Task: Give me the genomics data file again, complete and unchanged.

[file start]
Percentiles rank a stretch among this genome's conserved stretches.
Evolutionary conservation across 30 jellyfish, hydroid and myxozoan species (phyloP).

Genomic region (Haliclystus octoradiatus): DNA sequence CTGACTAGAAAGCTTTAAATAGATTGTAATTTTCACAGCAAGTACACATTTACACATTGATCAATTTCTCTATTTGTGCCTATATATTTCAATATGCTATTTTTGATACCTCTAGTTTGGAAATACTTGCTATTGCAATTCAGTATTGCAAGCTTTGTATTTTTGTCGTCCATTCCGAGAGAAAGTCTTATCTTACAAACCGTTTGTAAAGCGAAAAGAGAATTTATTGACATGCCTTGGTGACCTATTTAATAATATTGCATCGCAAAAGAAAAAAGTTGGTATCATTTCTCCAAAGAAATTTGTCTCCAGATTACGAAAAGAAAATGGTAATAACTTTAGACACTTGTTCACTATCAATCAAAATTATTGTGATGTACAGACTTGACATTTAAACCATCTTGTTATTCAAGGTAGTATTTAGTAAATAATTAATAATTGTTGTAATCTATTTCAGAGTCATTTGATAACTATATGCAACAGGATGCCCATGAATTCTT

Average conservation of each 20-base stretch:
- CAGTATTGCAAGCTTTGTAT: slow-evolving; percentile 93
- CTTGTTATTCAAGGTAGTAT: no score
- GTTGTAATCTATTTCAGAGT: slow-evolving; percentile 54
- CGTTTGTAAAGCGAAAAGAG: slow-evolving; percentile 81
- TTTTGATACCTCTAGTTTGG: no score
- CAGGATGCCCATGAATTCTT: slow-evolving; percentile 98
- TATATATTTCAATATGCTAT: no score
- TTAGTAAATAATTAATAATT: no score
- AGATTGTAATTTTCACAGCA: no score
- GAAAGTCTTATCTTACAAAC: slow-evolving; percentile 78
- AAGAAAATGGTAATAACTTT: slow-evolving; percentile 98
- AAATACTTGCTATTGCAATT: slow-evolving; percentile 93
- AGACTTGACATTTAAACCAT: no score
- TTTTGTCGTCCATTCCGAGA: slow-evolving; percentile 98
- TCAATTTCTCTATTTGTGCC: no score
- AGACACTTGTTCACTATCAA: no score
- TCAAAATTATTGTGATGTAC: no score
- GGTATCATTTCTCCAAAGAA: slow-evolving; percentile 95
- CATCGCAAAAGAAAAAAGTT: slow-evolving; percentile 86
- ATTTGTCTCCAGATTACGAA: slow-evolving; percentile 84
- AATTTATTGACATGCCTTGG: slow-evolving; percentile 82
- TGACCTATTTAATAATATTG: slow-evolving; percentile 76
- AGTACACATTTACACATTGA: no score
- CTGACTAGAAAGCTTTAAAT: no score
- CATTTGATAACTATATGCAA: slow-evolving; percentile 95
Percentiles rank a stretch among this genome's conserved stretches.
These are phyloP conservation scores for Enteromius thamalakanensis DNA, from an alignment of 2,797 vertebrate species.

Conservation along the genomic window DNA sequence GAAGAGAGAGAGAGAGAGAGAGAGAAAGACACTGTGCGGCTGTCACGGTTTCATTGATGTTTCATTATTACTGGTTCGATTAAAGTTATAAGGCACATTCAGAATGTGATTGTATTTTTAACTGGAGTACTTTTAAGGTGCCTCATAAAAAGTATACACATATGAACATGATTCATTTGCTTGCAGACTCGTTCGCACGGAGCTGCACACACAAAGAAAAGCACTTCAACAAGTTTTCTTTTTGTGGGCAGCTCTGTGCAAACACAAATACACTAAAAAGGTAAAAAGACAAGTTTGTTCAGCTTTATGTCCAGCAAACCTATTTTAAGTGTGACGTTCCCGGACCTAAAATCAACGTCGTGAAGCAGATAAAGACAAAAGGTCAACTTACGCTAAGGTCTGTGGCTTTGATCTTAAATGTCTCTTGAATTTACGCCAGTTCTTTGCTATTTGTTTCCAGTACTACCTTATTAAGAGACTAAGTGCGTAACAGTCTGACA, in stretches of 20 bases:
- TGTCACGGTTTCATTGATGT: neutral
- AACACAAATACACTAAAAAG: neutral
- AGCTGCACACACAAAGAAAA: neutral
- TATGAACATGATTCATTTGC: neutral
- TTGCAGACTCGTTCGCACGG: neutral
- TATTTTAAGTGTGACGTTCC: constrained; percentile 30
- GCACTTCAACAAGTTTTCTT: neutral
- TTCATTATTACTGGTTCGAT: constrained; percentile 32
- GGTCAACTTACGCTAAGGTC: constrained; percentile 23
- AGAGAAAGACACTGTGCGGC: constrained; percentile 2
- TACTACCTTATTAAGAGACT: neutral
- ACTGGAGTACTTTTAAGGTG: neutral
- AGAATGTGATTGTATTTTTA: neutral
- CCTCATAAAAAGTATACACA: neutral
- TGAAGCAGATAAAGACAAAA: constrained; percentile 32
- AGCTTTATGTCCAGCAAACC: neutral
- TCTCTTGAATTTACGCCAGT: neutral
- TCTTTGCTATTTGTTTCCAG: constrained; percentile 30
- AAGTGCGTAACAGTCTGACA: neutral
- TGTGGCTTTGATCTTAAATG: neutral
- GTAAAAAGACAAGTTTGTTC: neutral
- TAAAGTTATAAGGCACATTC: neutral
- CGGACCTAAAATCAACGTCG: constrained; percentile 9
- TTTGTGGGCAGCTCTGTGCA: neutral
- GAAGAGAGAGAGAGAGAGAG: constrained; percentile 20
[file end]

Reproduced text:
Percentiles rank a stretch among this genome's conserved stretches.
Evolutionary conservation across 30 jellyfish, hydroid and myxozoan species (phyloP).

Genomic region (Haliclystus octoradiatus): DNA sequence CTGACTAGAAAGCTTTAAATAGATTGTAATTTTCACAGCAAGTACACATTTACACATTGATCAATTTCTCTATTTGTGCCTATATATTTCAATATGCTATTTTTGATACCTCTAGTTTGGAAATACTTGCTATTGCAATTCAGTATTGCAAGCTTTGTATTTTTGTCGTCCATTCCGAGAGAAAGTCTTATCTTACAAACCGTTTGTAAAGCGAAAAGAGAATTTATTGACATGCCTTGGTGACCTATTTAATAATATTGCATCGCAAAAGAAAAAAGTTGGTATCATTTCTCCAAAGAAATTTGTCTCCAGATTACGAAAAGAAAATGGTAATAACTTTAGACACTTGTTCACTATCAATCAAAATTATTGTGATGTACAGACTTGACATTTAAACCATCTTGTTATTCAAGGTAGTATTTAGTAAATAATTAATAATTGTTGTAATCTATTTCAGAGTCATTTGATAACTATATGCAACAGGATGCCCATGAATTCTT

Average conservation of each 20-base stretch:
- CAGTATTGCAAGCTTTGTAT: slow-evolving; percentile 93
- CTTGTTATTCAAGGTAGTAT: no score
- GTTGTAATCTATTTCAGAGT: slow-evolving; percentile 54
- CGTTTGTAAAGCGAAAAGAG: slow-evolving; percentile 81
- TTTTGATACCTCTAGTTTGG: no score
- CAGGATGCCCATGAATTCTT: slow-evolving; percentile 98
- TATATATTTCAATATGCTAT: no score
- TTAGTAAATAATTAATAATT: no score
- AGATTGTAATTTTCACAGCA: no score
- GAAAGTCTTATCTTACAAAC: slow-evolving; percentile 78
- AAGAAAATGGTAATAACTTT: slow-evolving; percentile 98
- AAATACTTGCTATTGCAATT: slow-evolving; percentile 93
- AGACTTGACATTTAAACCAT: no score
- TTTTGTCGTCCATTCCGAGA: slow-evolving; percentile 98
- TCAATTTCTCTATTTGTGCC: no score
- AGACACTTGTTCACTATCAA: no score
- TCAAAATTATTGTGATGTAC: no score
- GGTATCATTTCTCCAAAGAA: slow-evolving; percentile 95
- CATCGCAAAAGAAAAAAGTT: slow-evolving; percentile 86
- ATTTGTCTCCAGATTACGAA: slow-evolving; percentile 84
- AATTTATTGACATGCCTTGG: slow-evolving; percentile 82
- TGACCTATTTAATAATATTG: slow-evolving; percentile 76
- AGTACACATTTACACATTGA: no score
- CTGACTAGAAAGCTTTAAAT: no score
- CATTTGATAACTATATGCAA: slow-evolving; percentile 95
Percentiles rank a stretch among this genome's conserved stretches.
These are phyloP conservation scores for Enteromius thamalakanensis DNA, from an alignment of 2,797 vertebrate species.

Conservation along the genomic window DNA sequence GAAGAGAGAGAGAGAGAGAGAGAGAAAGACACTGTGCGGCTGTCACGGTTTCATTGATGTTTCATTATTACTGGTTCGATTAAAGTTATAAGGCACATTCAGAATGTGATTGTATTTTTAACTGGAGTACTTTTAAGGTGCCTCATAAAAAGTATACACATATGAACATGATTCATTTGCTTGCAGACTCGTTCGCACGGAGCTGCACACACAAAGAAAAGCACTTCAACAAGTTTTCTTTTTGTGGGCAGCTCTGTGCAAACACAAATACACTAAAAAGGTAAAAAGACAAGTTTGTTCAGCTTTATGTCCAGCAAACCTATTTTAAGTGTGACGTTCCCGGACCTAAAATCAACGTCGTGAAGCAGATAAAGACAAAAGGTCAACTTACGCTAAGGTCTGTGGCTTTGATCTTAAATGTCTCTTGAATTTACGCCAGTTCTTTGCTATTTGTTTCCAGTACTACCTTATTAAGAGACTAAGTGCGTAACAGTCTGACA, in stretches of 20 bases:
- TGTCACGGTTTCATTGATGT: neutral
- AACACAAATACACTAAAAAG: neutral
- AGCTGCACACACAAAGAAAA: neutral
- TATGAACATGATTCATTTGC: neutral
- TTGCAGACTCGTTCGCACGG: neutral
- TATTTTAAGTGTGACGTTCC: constrained; percentile 30
- GCACTTCAACAAGTTTTCTT: neutral
- TTCATTATTACTGGTTCGAT: constrained; percentile 32
- GGTCAACTTACGCTAAGGTC: constrained; percentile 23
- AGAGAAAGACACTGTGCGGC: constrained; percentile 2
- TACTACCTTATTAAGAGACT: neutral
- ACTGGAGTACTTTTAAGGTG: neutral
- AGAATGTGATTGTATTTTTA: neutral
- CCTCATAAAAAGTATACACA: neutral
- TGAAGCAGATAAAGACAAAA: constrained; percentile 32
- AGCTTTATGTCCAGCAAACC: neutral
- TCTCTTGAATTTACGCCAGT: neutral
- TCTTTGCTATTTGTTTCCAG: constrained; percentile 30
- AAGTGCGTAACAGTCTGACA: neutral
- TGTGGCTTTGATCTTAAATG: neutral
- GTAAAAAGACAAGTTTGTTC: neutral
- TAAAGTTATAAGGCACATTC: neutral
- CGGACCTAAAATCAACGTCG: constrained; percentile 9
- TTTGTGGGCAGCTCTGTGCA: neutral
- GAAGAGAGAGAGAGAGAGAG: constrained; percentile 20